Friday, August 26, 2016

Iron and Wood Rustic Side Table Project


We acquired a rusty iron plant stand years, and years ago.  It is one of the few pieces that has followed us about from home, to home.  She's has been reinvented more times than I can count; as a sofa table with a slab of wood affixed to her top; space to organize diapers, wipes and onesies in the nursery;  an herb stand; outdoors, indoors - an ever changing staple in our home. As an adopted family member, she's wandered about with us. Though the cottage has caused an exodus of furniture, she remains, still.   




Small in stature; 30" wide and only 19" deep she fits a lot of spaces. Graceful curving legs, an "X" stretcher, and small brackets shooting up from the frame, create an intricate gallery define her. A bit rusty, a bit architectural, she's a classic.




This little rusty, scrollwork, iron plant stand has won an important role; She'll be repurposed to serve as my bedside table.  She'll showcase some of my favorite things; blue and white boxes gifted to me by Jr., photos, a string of pearls gifted by a dear friend who fetched them for me while in Asia. Our master style is French, layered with antiques, a bit formal, then a bit rustic, and industrial.   The small space allotted for my side table was a challenge, the door swings to my side of the bed, having something rectangular wasn't desirable.  This old friend, fits my needs; oval, petite, and brimming with style - now to give her a top.




We had some bits of wood in the work room, a combination of 2" X 4", and  a 2" X 6" which was cut with angles on either end.  Interestingly enough the remnant "2 X 6", was exactly what I needed for inspiration, it would be affixed as the front on the table top. The center of the table top would be a set of the four "2 X 4", then finish off the back with a twin to the remnant.  With this design a sort of rough, angular, oval shape would take form and outfit the iron plant stand well.  I cut the backs of the nails protruding from through the backside of the boards, leaving the heads in place.  Not wanting to hide the beautiful gallery of the plant stand, we chose to allow a 3" overhang all the way around, and affix boards to a plywood base in an effort to add a bit of height. 




Mr. GDC, measured and cut a 3/4" piece of plywood with 3" overhang on each side.  The side boards (2"X6") were cut to length,  we used 36".  He created a twin to the 2" X 6" remnant.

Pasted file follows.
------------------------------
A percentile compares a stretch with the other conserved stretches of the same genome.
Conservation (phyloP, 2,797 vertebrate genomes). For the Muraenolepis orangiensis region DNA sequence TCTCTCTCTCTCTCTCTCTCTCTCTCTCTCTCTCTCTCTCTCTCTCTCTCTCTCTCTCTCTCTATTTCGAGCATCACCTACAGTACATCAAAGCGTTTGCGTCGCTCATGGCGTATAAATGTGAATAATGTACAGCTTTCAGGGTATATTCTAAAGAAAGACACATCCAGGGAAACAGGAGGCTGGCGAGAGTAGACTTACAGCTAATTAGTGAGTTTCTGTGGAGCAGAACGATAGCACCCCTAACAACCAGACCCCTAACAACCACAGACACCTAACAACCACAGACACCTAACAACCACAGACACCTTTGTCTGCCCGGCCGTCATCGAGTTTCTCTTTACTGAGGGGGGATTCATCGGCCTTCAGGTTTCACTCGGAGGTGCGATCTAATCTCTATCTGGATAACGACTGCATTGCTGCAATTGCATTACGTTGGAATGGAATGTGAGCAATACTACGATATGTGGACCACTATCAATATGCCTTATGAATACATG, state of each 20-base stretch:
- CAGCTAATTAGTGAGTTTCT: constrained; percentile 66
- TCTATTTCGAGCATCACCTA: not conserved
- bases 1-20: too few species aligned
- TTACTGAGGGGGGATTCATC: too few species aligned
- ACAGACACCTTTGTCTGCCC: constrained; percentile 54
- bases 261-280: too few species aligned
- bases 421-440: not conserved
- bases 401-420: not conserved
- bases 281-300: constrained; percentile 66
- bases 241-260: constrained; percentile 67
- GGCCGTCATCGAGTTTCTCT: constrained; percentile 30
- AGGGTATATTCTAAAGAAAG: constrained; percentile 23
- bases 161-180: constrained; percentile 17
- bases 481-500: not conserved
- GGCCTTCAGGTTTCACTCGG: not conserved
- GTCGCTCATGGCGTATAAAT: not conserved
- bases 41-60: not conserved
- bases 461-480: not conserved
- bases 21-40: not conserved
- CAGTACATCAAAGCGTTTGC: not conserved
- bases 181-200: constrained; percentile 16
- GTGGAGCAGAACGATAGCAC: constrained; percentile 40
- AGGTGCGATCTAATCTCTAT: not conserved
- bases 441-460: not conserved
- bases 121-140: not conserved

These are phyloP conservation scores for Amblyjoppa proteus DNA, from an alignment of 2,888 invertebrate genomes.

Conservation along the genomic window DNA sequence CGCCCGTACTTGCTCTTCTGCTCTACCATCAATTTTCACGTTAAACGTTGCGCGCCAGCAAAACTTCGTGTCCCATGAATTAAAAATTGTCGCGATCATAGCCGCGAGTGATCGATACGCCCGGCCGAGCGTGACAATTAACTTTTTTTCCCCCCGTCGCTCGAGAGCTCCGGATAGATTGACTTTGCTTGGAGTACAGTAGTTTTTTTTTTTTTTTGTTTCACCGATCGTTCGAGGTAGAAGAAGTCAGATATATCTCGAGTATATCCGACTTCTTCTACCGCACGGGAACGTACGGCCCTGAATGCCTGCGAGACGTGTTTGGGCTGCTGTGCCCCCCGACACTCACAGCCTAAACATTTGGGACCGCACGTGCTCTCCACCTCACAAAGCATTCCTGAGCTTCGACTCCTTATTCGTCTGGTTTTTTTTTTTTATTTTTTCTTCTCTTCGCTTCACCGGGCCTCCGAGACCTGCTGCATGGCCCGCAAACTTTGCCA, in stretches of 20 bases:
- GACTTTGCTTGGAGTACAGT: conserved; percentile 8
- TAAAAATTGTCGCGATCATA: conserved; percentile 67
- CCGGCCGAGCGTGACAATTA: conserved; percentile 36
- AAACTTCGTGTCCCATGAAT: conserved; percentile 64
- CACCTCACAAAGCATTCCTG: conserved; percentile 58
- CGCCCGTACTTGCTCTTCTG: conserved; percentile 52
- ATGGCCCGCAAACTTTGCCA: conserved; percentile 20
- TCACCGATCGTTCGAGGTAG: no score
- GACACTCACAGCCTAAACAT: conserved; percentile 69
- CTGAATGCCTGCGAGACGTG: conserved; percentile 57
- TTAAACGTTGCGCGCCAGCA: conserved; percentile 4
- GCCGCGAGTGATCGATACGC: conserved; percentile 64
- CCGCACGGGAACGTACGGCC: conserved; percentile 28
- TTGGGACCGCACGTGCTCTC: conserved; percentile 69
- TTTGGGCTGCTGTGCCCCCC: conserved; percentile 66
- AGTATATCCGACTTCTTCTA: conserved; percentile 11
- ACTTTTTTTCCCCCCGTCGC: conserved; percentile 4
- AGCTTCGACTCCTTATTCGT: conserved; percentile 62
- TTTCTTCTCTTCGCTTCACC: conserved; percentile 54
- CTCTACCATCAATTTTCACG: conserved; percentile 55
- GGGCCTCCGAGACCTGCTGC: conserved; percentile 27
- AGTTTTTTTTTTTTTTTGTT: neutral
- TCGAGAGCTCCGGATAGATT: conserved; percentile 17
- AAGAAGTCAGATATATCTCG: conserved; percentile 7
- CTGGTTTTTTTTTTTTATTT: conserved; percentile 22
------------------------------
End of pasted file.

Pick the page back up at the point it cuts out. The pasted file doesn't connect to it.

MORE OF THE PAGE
Next; the four middle boards (2" X 4") were cut to length, 36".  We laid the boards out on top of the plywood base with the nail heads on top, then used adhesive to affix the boards to the plywood base.  We mounted the boards to the plywood using wood screws; affixing the boards from the bottom through the plywood base toward the top so the screws are underneath the table top. 




Once the top was made, Mr. GDC sanded the edges with an electric sander to create a smooth edge all the way around the table.




To attach to the top to the base we chose metal wire clips, found in our local big box hardware store.  We placed the top on the floor wrong side up, set the plant stand top to top, centering it.  We  mounted the top to the stand by catching the iron work in the clips, then screwing the clips to the wood top. 







Once her top was affixed, I covered the planks with Minwax Pre-Stain conditioner.  it is important when working with raw wood to apply a conditioner prior to stain.  The conditioner will help to insure an even coat of stain.  Raw wood can sometimes act as a sponge, soaking up stain, creating a darker finish than intended.


top with conditioner applied

The table is being added to a room of French antiques; the antique pieces have  patina. In an effort to create a piece that has a faux antique patina, I chose to layer the stain. For this project I used paper towels, because they absorb the stain better than cloth, and tend not to release stain back onto the wood.  Cotton swabs are a good tool to push stain inside crevices, and imperfections. When using salvaged wood, the surface is not smooth. I enjoy applying the darkest stain within the crevices and imperfections to create depth in my furniture, adding that faux layer of age.




I began with a layer of Minwax English Chestnut Stain and Seal. When layering stain it is important to begin with a lighter color tone, depth can be built up.  Beginning with a darker tone, can leave you with a piece darker than you intended, causing you to have to strip, and sand the color off.  




Once the layer of chestnut was even, I went over the top with Minwax Espresso Stain and Seal, to enrich the color, making certain that the espresso laid into the imperfections of the wood.  I finished off the top with another layer of Chestnut. 






The final result; a unique and interesting addition to the master bedroom.   The piece lives well in the master among the French antiques.  Though in reality the top is new, made of salvage, the finish helps to create the illusion of age.  The rusty plant stand provides graceful interest and texture to the room. Holding a shiny new mercury lamp with a contemporary line, the small blue and white porcelains boxes, and showcasing a ginger jar with the pearls draped over it's lid, the finished look is layered, and gathered - French.  








I will present the master bedroom eventually, as the elements of the room come together. There is so much to do! Lucky for me the cottage provides great bones; creaking floors, tall ceilings, an original coal fireplace, and a bay with Victorian windows to bath the room in sunlight. Its a romantic space, just needs a little dressing...

Until next time wishing you all the best -



   




1 comment:

  1. Love it! Looks perfect! Love the pearls and the girl who wears them!

    ReplyDelete